This enabled the team to quickly resolve the remaining design and buildability issues that could not be easily achieved digitally.

The organic shape of the pavilion was in itself a technically challenging proposition. A number of constraints, including the architectural vision, client brief, material availability, procurement and build time had to be considered with each design iteration.

A simple system of column and ties was devised to best balance these constraints and project requirements.

Engineering the roof


The steel ties that connect the column heads together act predominantly in tension, tying the pavilion down to anchor points in each of the three corners, with bracing elements creating a stiffening ‘hem’ around the pavilion perimeter.

The stone is supported by a steel mesh that spans between the ties, forming a basket. The relationship between the ties and the mesh was carefully tuned to ensure that their strain and deformation is visible in the finished work, emphasising the heavy mass of the stone juxtaposed with the very slender columns, while also ensuring that it would function as a traditional tiled roof would; providing shelter and protection from the elements.

To create a seamless connection with the concrete floor, the columns are rooted to the slab without the use of a traditional baseplate. Instead, the columns feature an internal dowel fixed to the slab, spreading the loads from the stone roof across the gallery’s lawn.

The combination of complex structural engineering analysis, a completely free-form geometry, digitally fabricated steelwork and traditional hand-laid stone meant that some design details could only be confirmed after the build commenced – placing even more pressure on the delivery programme.

Despite this and the logistical challenges of working with an architect on the other side of the world, the team worked tirelessly to produce a dramatic and unique design.

2018: Success through collaboration


The blending of Mexico’s domestic architecture with British materials and history was Frida Escobedo’s intent for the 2018 Serpentine Pavilion.

As the project engineers, AECOM’s role was to seamlessly incorporate the technical solutions that would transform Escobedo’s architectural concept into a built reality for the public to explore and enjoy throughout the summer months.

 

“The timescale of just 24 weeks from inception to completion leads to a spontaneity in the design; a fusion of art, architecture and engineering that is only achieved through the commitment and dedication of the whole team,” the firm said.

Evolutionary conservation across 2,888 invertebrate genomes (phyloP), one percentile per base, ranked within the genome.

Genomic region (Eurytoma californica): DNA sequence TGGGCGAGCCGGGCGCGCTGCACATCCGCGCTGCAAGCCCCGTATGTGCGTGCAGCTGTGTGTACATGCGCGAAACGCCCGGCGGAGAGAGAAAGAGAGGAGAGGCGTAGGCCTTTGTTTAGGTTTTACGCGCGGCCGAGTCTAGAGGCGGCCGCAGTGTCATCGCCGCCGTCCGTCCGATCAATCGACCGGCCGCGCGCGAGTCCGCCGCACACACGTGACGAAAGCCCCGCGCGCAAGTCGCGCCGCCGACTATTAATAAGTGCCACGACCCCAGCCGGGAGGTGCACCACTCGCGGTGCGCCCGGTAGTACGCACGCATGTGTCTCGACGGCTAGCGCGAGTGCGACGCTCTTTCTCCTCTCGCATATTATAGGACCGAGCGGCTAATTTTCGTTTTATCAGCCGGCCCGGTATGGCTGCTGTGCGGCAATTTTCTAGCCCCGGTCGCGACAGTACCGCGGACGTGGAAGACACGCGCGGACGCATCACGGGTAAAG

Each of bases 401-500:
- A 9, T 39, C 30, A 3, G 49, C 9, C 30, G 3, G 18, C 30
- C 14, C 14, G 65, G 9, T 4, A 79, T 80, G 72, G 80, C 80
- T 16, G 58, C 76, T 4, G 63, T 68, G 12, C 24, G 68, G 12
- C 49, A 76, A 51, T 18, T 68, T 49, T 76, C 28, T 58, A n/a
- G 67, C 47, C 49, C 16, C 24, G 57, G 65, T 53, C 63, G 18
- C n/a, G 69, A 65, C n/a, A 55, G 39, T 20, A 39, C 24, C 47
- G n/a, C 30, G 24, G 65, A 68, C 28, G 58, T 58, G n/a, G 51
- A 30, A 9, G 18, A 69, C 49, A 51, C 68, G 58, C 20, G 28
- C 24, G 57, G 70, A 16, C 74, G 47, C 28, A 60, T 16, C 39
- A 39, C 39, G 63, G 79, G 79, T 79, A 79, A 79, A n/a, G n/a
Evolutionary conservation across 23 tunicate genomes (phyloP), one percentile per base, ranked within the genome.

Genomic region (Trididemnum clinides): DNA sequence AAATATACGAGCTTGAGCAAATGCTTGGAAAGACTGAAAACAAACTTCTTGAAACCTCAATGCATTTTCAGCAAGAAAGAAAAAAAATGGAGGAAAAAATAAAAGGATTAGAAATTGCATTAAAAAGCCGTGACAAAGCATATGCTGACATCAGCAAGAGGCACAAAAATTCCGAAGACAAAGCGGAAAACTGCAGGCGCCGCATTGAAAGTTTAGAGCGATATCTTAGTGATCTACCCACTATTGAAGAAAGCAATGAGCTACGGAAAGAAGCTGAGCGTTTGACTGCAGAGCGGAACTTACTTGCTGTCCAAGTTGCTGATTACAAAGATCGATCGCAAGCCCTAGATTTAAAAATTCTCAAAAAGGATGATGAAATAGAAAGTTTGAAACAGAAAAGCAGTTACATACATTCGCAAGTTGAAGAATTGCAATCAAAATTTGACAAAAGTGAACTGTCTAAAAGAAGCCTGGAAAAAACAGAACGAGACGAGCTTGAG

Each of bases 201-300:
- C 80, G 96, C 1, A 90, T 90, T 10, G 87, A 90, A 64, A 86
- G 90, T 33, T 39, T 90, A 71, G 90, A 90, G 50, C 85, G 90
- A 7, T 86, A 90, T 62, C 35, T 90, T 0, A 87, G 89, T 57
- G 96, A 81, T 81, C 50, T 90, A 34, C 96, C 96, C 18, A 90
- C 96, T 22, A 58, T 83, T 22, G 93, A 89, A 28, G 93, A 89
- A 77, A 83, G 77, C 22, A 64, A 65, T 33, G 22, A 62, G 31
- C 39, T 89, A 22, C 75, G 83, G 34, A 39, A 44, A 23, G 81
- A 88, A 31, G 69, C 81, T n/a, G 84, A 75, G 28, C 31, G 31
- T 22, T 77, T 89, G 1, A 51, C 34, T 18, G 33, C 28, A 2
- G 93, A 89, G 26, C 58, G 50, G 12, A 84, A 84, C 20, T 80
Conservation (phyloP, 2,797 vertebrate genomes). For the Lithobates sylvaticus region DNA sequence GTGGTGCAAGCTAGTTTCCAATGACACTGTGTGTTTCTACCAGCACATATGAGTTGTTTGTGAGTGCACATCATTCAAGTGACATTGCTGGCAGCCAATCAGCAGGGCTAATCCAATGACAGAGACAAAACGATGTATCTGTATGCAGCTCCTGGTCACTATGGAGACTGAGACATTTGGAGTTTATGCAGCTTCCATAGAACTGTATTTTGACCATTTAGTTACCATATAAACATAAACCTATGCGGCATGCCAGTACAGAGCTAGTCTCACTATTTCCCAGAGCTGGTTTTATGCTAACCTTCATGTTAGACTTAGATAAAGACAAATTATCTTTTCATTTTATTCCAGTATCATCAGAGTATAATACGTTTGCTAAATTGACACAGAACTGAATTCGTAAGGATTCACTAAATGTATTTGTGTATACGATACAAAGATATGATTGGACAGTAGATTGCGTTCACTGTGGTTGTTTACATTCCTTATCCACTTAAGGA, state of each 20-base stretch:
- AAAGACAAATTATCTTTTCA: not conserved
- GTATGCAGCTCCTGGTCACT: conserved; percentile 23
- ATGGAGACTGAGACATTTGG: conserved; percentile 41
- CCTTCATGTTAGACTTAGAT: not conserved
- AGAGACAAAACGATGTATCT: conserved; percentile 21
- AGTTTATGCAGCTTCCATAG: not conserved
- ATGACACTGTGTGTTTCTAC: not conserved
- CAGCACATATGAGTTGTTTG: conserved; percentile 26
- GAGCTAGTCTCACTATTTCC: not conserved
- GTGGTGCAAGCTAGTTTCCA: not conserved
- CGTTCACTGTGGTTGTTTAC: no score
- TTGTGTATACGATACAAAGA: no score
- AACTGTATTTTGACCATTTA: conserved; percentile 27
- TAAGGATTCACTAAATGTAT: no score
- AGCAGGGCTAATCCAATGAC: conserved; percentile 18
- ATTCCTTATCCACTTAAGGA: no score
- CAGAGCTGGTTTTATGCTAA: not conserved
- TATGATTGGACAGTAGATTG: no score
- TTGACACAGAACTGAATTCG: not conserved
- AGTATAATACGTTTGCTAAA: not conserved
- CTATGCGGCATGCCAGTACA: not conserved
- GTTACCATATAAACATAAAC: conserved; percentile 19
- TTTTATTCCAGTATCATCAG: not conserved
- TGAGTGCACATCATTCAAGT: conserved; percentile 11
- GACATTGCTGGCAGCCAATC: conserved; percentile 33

A pavilion of contradictions


Frida Escobedo’s Summer Pavilion, the Serpentine Gallery’s 18th, takes the form of an enclosed courtyard formed of celosias — traditional breeze walls common to Mexican architecture.

In plan, its outer walls align with the Serpentine Gallery, while its internal axis aligns with the Prime Meridian, which was established in 1851 in Greenwich.

The celosias are formed of a lattice of concrete roof tiles allowing views out into the park, transforming the courtyard space into a vibrant blur of greens and blues, but also providing protection and seclusion in a calm, contemplative space.

The structure’s exposed concrete and steel materials combine rough, absorbent, smooth and reflective textures. The polished stainless steel canopy soffit is mirrored by a reflective pool in the pavilion floor to create a dynamic play of light and shadow.

The language of materials


Constructed from a strong, simple palette of materials, the exposed concrete and steel structure acts as a timepiece; physically through the weathered materials and metaphorically in its orientation to the Prime Meridian.

Using such simple exposed and tactile materials required significant attention to detail, with the lighting, electrics and water services to be carefully concealed within the structure.

The concrete tiles — bespoke to the pavilion — drove the early design process: the length of the manufacturing process required all key design principles to be agreed within the first two weeks of the 24-week programme.

The tiles were fired with bespoke holes formed in the moulds, and were then stacked on steel rods and spacers to create the perforate walls.

This created a strong language from the outset, using only two types of tile to suit the corner and straight wall configurations. All other details had to evolve within those constraints requiring significant commitment from the team.

Embedding craft and digital technology


Virtual prototypes enabled the whole team to experiment with different tile spacing, canopy sizes and lighting schemes, using a combination of virtual reality, augmented reality, still renders and fly-through videos alongside the physical materials.

This allowed early, informed decision making, testing the architect’s vision before any physical building work commenced.

Full-scale mock-ups developed with the contractor, Stage One Creative Services, finalised each visible detail and allowed the highly experimental wall structures to be load tested.

The walls’ modular design enabled off-site fabrication, essential to delivering the pavilion within the seven-week build period and on such a highly constrained site in the Royal Parks.

Enhancing the elements


The pavilion is a sensory and explorative space, harnessing a subtle interplay of light, water and air through the use of everyday materials.

The base has been cast into the earth using a bespoke concrete mix to match the colour of the celosias.

Rainwater is carefully guided inside and collected in sustainable below-ground storage re-used from the 2017 pavilion to prevent flooding of the surrounding park, while the pool fills and drains through channels cast into the floor, the movement of water completely hidden from view.

At night, lighting integrated within a shroud at the top of each wall and canopy spotlights combine to create a wash of light, emphasising the tile edges and the courtyard’s form.

http://www.engineersjournal.ie/wp-content/uploads/2019/06/a-SP5-1024x460.jpghttp://www.engineersjournal.ie/wp-content/uploads/2019/06/a-SP5-300x300.jpgDavid O'RiordanCivilAECOM,construction,design
Introduction With a timescale of just 24 weeks the Serpentine Pavilion is, each year, transformed from a high-art design concept into London's cultural hotspot, and is one of the top 10 most-visited architectural and design exhibitions in the world. Each year, the Serpentine Galleries commissions an international architect to design a...